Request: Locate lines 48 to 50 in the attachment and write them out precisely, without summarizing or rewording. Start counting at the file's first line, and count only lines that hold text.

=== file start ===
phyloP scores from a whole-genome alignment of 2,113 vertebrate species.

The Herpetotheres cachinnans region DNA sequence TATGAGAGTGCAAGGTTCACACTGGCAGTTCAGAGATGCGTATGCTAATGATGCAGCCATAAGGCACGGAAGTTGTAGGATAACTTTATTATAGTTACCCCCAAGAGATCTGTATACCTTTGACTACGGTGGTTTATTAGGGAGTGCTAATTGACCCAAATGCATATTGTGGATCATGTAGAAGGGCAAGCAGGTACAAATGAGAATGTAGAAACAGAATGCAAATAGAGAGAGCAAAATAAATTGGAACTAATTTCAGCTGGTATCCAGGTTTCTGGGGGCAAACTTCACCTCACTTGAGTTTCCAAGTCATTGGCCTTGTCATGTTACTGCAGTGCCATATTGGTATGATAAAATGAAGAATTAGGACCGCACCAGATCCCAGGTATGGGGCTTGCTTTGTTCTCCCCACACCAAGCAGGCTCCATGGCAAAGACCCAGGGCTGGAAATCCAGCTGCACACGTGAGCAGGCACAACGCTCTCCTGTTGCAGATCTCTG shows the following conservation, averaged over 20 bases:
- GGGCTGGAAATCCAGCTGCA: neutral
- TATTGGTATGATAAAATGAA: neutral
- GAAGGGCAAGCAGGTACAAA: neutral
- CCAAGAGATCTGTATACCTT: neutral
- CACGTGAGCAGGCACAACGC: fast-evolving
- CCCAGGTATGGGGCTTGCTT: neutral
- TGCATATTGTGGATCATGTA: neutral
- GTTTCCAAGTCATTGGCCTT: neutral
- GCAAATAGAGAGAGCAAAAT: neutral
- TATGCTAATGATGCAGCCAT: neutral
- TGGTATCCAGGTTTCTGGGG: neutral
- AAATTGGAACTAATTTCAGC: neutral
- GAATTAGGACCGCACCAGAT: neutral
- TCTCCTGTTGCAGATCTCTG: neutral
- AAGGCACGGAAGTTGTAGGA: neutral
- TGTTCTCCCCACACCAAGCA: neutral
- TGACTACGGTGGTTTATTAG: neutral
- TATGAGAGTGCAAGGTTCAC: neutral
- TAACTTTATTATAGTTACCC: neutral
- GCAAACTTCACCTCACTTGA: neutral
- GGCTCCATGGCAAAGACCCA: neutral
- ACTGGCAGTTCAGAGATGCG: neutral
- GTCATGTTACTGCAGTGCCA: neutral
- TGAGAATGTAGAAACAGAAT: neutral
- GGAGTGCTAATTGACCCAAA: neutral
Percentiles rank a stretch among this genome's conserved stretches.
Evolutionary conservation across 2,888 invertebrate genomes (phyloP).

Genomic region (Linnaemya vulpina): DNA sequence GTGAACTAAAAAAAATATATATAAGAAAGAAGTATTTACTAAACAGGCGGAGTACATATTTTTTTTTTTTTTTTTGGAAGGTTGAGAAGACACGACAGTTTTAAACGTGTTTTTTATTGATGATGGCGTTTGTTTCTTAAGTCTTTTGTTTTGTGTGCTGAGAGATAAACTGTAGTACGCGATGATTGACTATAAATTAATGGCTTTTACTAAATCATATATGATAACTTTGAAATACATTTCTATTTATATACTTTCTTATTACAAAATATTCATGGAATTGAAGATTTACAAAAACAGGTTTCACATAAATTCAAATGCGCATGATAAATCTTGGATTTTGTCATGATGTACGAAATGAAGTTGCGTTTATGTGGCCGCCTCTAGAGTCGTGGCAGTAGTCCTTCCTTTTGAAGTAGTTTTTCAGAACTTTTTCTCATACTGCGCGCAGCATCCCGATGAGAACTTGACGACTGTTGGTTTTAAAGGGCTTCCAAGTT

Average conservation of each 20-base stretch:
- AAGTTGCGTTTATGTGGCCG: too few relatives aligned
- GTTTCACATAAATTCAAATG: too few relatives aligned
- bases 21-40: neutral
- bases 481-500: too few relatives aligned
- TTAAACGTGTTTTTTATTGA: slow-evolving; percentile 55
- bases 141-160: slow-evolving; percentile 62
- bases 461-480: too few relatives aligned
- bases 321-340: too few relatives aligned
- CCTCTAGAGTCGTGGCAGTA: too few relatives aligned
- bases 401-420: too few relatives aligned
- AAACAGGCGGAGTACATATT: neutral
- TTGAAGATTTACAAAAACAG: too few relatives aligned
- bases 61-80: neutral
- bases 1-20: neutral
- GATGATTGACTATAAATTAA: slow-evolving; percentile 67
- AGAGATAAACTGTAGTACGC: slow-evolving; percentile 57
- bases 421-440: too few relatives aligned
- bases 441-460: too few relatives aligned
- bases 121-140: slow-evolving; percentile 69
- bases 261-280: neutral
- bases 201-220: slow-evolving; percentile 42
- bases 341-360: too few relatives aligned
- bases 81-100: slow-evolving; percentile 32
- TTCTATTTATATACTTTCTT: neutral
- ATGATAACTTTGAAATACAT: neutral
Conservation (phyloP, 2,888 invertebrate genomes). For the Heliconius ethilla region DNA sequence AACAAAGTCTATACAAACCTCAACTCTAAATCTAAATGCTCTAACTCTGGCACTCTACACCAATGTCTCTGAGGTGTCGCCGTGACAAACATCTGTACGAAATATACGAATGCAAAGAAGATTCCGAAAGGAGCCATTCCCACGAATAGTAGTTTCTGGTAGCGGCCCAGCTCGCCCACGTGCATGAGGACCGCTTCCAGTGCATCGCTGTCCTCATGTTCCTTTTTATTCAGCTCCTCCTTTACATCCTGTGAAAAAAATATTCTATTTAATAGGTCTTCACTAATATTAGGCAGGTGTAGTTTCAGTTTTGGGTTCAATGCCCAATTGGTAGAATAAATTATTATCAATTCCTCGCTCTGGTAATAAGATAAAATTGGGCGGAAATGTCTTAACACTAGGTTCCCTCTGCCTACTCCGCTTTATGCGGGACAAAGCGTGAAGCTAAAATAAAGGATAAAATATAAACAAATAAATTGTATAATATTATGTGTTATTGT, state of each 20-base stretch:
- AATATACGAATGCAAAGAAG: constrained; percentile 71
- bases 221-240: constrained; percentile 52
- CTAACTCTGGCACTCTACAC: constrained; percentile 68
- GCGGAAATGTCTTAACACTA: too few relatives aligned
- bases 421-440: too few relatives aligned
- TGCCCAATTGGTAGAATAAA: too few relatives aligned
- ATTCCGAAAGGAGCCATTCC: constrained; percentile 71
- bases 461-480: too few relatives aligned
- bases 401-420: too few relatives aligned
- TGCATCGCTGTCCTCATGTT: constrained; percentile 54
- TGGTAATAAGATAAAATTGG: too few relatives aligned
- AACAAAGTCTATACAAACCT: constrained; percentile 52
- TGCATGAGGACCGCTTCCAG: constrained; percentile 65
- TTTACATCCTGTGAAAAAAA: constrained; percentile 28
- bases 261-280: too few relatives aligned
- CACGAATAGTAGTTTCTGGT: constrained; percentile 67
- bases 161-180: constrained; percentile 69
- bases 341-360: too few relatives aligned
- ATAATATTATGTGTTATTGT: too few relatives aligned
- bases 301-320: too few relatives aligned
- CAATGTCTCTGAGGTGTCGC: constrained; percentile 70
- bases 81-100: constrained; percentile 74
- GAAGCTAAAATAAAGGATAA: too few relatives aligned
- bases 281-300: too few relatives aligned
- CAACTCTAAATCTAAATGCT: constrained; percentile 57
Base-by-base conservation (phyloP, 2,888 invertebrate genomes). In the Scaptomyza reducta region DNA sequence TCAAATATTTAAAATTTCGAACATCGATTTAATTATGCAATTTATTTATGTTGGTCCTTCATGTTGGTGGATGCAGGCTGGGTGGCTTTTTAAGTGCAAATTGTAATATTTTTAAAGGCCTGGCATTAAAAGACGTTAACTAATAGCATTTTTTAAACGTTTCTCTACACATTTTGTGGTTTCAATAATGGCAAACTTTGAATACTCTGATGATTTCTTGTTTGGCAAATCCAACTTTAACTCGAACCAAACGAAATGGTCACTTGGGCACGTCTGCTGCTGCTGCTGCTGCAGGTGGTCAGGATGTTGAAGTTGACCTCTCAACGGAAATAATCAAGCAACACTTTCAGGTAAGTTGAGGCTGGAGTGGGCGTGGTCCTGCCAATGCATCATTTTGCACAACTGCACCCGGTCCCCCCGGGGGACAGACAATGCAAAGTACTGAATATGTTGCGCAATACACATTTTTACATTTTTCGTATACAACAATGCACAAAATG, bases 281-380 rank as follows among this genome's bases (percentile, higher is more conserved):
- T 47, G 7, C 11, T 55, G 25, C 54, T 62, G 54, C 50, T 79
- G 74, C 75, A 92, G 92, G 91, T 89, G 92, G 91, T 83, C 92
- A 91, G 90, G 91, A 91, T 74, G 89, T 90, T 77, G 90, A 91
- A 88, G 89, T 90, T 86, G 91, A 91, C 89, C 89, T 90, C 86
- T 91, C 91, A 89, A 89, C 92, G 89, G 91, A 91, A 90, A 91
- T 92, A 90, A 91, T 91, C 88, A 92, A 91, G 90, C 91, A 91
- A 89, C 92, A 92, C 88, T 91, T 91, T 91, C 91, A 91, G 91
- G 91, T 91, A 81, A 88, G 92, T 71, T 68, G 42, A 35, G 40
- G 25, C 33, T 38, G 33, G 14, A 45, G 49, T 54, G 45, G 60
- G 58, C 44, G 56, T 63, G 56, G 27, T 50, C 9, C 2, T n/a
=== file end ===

- bases 421-440: too few relatives aligned
- bases 441-460: too few relatives aligned
- bases 121-140: slow-evolving; percentile 69